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  Contractile roots
From: Mike Bordelon <BORDELON.MIKE at NMNH.SI.EDU> on 1997.09.03 at 16:28:58(1155)
Hello everybody,
A recent discussion on AEG about contractile roots on
Arisaemas prompted this question. I dug Amorphophallus
muelleri from a bed yesterday and they appeared to be at the
same depth of planting. I know they have roots that emerge
from the top to stabilize the plant, but do Amorphophallus
also have contractile roots to pull them further into the soil ?

Mike Bordelon

From: "Don Bittel" <dbittel at treco.net> on 1997.09.08 at 06:13:01(1182)
Mike,
My theory is that Amorphophallus do not have contractile roots. Instead,
the rotting away of the old tuber allows the new tuber to 'fall' into the
hole that is left, thus lowering the tuber deeper each time. This allows it
to stabilize itself better as it grows larger and larger. I have noticed
this on all of my species when I used to dig them up every winter. They got
so deep that now I just leave them in the ground. In this part of Florida
we rarely get a hard freeze anyway. There must be some stopping point to
this, however, or it could eventually sink down to the water table and rot
away! I would be happy to hear from Wilbert or anyone else on this subject
also.

+More
From: Wilbert Hetterscheid <hetter at vkc.nl> on 1997.09.08 at 09:03:22(1187)
Don Bittel's answer to Mike Bordelon's question has one flaw.
Amorphophallus DO have contractile roots. Just have a look at older
roots at the top of the tuber when you take one out. It is especially
noticeable on larger plants. The "drop in the hole" idea will certainly
be true but without the contractile roots, the whole structure would
tumble to its side for lack of anchorage.

Wilbert

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From: Rand Nicholson <writserv at nbnet.nb.ca> on 1997.09.08 at 12:37:10(1189)
>Don Bittel's answer to Mike Bordelon's question has one flaw.
>Amorphophallus DO have contractile roots. Just have a look at older
>roots at the top of the tuber when you take one out. It is especially
>noticeable on larger plants. The "drop in the hole" idea will certainly
>be true but without the contractile roots, the whole structure would
>tumble to its side for lack of anchorage.
>
>Wilbert

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From: MJ Hatfield <oneota at ames.net> on 1997.09.09 at 05:57:08(1191)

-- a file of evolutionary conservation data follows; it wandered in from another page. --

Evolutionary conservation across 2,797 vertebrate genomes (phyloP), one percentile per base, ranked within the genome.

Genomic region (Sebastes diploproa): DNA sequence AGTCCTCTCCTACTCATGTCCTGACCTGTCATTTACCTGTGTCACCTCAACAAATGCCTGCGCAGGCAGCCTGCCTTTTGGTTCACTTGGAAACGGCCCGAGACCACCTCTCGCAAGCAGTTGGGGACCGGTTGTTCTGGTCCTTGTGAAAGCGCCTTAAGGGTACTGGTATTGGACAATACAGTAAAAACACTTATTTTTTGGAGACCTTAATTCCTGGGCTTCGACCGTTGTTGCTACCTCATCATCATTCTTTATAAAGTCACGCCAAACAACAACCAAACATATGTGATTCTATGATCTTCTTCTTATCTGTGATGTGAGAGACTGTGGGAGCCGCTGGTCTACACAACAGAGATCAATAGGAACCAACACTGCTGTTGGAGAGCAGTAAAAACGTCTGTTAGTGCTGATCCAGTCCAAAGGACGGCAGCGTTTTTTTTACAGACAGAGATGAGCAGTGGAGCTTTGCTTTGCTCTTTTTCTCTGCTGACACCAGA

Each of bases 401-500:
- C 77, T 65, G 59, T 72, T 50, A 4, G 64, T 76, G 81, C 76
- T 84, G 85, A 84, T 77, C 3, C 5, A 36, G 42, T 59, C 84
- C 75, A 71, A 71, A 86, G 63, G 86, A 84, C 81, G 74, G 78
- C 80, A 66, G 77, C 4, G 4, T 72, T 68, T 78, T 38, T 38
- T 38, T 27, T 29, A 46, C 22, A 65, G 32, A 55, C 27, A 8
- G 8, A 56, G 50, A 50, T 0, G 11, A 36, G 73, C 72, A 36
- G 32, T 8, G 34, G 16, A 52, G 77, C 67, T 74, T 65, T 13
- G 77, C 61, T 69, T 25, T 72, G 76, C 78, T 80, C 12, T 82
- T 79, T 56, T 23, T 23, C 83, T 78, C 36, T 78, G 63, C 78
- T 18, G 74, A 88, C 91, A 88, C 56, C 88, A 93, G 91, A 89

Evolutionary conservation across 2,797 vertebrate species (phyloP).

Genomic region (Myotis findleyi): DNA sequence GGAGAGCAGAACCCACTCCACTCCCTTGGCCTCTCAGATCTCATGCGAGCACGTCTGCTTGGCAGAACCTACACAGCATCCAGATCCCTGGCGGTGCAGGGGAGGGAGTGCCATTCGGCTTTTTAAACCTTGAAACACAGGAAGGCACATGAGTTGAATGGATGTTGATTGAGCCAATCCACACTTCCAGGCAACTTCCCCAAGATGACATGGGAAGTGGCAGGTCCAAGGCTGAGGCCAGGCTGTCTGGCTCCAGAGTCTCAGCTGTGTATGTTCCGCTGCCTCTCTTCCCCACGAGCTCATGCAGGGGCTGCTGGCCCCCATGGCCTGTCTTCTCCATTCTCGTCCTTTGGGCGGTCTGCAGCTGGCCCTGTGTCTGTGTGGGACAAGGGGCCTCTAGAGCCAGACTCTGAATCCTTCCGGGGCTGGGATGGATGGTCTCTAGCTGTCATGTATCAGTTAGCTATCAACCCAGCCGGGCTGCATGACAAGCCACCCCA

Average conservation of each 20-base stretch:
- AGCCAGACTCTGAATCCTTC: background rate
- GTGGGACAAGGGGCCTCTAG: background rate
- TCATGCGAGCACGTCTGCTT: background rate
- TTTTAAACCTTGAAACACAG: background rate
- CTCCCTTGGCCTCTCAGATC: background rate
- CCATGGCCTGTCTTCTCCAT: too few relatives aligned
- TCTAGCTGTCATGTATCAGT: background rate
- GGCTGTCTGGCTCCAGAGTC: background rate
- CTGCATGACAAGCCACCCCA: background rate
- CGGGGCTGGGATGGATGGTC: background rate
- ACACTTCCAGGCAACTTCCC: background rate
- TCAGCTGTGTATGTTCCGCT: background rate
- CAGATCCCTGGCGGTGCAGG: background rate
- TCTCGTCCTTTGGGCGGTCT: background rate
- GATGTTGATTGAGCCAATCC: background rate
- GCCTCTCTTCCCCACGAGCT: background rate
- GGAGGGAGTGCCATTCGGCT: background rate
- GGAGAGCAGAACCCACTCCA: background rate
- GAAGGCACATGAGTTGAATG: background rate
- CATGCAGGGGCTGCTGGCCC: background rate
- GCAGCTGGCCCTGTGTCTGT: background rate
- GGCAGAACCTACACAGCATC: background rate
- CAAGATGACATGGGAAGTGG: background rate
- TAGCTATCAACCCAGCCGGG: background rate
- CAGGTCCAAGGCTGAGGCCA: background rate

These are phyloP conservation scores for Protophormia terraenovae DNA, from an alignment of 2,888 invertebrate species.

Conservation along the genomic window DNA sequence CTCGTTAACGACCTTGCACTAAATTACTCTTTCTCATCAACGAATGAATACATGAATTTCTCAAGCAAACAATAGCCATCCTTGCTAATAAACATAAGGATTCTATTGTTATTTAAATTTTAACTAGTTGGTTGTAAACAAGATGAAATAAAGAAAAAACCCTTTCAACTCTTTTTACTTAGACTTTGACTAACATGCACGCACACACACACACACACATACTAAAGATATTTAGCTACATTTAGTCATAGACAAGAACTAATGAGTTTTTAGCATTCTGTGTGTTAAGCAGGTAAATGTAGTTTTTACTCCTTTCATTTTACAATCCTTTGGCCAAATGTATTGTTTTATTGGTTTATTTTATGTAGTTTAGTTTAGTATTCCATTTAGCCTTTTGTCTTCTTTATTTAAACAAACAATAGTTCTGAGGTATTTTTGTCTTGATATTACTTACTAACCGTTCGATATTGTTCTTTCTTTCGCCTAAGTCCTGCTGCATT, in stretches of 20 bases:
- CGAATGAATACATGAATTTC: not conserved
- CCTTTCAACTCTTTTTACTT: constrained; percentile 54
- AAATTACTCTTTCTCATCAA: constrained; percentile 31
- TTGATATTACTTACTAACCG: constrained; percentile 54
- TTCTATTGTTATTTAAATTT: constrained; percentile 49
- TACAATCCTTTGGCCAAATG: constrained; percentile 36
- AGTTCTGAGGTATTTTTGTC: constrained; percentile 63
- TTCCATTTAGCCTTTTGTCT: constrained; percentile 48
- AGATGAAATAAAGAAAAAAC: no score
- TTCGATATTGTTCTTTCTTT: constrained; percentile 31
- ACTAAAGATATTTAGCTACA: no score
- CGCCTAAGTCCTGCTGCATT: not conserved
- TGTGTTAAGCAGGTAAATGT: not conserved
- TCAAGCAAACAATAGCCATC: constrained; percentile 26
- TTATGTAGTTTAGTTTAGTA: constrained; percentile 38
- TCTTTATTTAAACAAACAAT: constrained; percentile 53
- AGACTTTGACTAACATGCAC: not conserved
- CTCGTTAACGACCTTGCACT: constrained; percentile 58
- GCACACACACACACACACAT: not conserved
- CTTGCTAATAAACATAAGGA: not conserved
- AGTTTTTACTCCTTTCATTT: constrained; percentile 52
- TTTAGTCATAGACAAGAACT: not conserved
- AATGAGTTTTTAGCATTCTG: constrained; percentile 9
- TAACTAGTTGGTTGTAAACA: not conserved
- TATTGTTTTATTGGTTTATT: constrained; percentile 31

Wilbert said "contractile roots. Just have a look at older
roots at the top of the tuber when you take one out."
Please enlighten me. I don't know what a contractile root looks like.
Thanks.
MJ Hatfield

From: Wilbert Hetterscheid <hetter at vkc.nl> on 1997.09.09 at 06:10:13(1193)
Rand,

Yes, it would indeed grow in the old cavity which is in line with what
Don Bittel said. But there is always that moment when there is less
tuber than cavity at which time the plant needs to be anchored or it
would become unstable. I have seen this in my own collection and it is
known from plants in the wild: if you dig them out when the leaf has
just emerged, you may not find a shred of tuber and the petiole is kept
in place by the horizontal contractile roots and the soil surrounding
the base of it.

Cheers,
Wilbert

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From: Krzysztof Kozminski <kk at netgate.net> on 1997.09.09 at 14:01:23(1201)
On Tue, 9 Sep 1997, MJ Hatfield wrote:

> Wilbert said "contractile roots. Just have a look at older
> roots at the top of the tuber when you take one out."
> Please enlighten me. I don't know what a contractile root looks like.
> Thanks.

See

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From: Roger Sieloff ISDH <sieloff at doe.state.in.us> on 1997.09.09 at 21:03:45(1210)
On Tue, 9 Sep 1997, MJ Hatfield wrote:

> Wilbert said "contractile roots. Just have a look at older
> roots at the top of the tuber when you take one out."
> Please enlighten me. I don't know what a contractile root looks like.
> Thanks.
> MJ Hatfield

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From: Wilbert Hetterscheid <hetter at vkc.nl> on 1997.09.10 at 09:14:49(1211)
Mary Jane,

A contractile root looks like an ordinary root but the "skin" is heavily
wrinkled as if pushed up from one side over the inner tissues. Does that
make sense?

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From: MJ Hatfield <oneota at ames.net> on 1997.09.11 at 07:08:32(1222)
Yes, I now understand contractile roots. Yesterday I dug up both an
Amorphophallus and an Arisaema to look at the roots (they were ready to
be dug anyway, I think). Do Arisaema have contractile roots too? Both
species seemed to have them.
Another surprise. I was crawling around looking at the plants in my
aroid bed and there, next to the ground, was a Sauromatum seed head with
what look like immature but fertile seeds. I know they bloomed after
being planted outside but I didn't know I had the proper pollinators. I
guess so. (Not quite as striking as the seed head of my A.konjac last
year.)
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From: hallsa at sirius.com (Steve Hall) on 1997.09.11 at 09:44:36(1226)
>Another surprise. I was crawling around looking at the plants in my
>aroid bed and there, next to the ground, was a Sauromatum seed head with
>what look like immature but fertile seeds.

Much to my surprise, two of my Sauromatum produced seed heads this year.
Can any one give me some advice on how to harvest these seeds?

Steve Hall

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